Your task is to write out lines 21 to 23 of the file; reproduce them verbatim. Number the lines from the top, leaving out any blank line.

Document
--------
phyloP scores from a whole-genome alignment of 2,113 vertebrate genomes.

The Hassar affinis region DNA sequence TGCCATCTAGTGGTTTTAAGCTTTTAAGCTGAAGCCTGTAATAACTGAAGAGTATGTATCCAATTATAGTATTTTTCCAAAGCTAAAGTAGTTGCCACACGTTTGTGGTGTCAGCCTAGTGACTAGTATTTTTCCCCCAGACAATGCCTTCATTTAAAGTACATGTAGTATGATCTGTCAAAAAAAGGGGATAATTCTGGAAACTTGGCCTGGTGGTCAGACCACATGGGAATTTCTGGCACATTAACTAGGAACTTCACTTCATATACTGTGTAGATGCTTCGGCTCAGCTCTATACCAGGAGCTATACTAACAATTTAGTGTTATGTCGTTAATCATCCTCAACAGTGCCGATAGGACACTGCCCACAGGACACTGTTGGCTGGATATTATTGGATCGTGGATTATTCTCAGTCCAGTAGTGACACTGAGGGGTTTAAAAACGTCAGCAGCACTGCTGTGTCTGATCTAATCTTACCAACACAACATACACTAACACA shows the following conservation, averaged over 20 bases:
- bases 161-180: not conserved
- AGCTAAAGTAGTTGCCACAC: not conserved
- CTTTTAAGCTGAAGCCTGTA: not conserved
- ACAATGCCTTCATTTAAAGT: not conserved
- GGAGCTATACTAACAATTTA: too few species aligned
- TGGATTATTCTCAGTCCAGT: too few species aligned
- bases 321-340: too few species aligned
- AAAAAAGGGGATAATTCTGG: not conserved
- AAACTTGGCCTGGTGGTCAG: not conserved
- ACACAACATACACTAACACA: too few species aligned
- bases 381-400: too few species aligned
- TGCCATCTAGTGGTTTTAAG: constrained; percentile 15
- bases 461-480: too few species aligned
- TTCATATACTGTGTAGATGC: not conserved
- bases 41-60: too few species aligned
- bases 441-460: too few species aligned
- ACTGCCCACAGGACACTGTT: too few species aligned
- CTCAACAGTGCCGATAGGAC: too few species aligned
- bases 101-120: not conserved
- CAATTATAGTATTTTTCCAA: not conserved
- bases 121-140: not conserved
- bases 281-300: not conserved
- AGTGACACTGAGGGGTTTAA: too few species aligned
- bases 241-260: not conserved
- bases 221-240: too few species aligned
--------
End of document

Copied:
- bases 101-120: not conserved
- CAATTATAGTATTTTTCCAA: not conserved
- bases 121-140: not conserved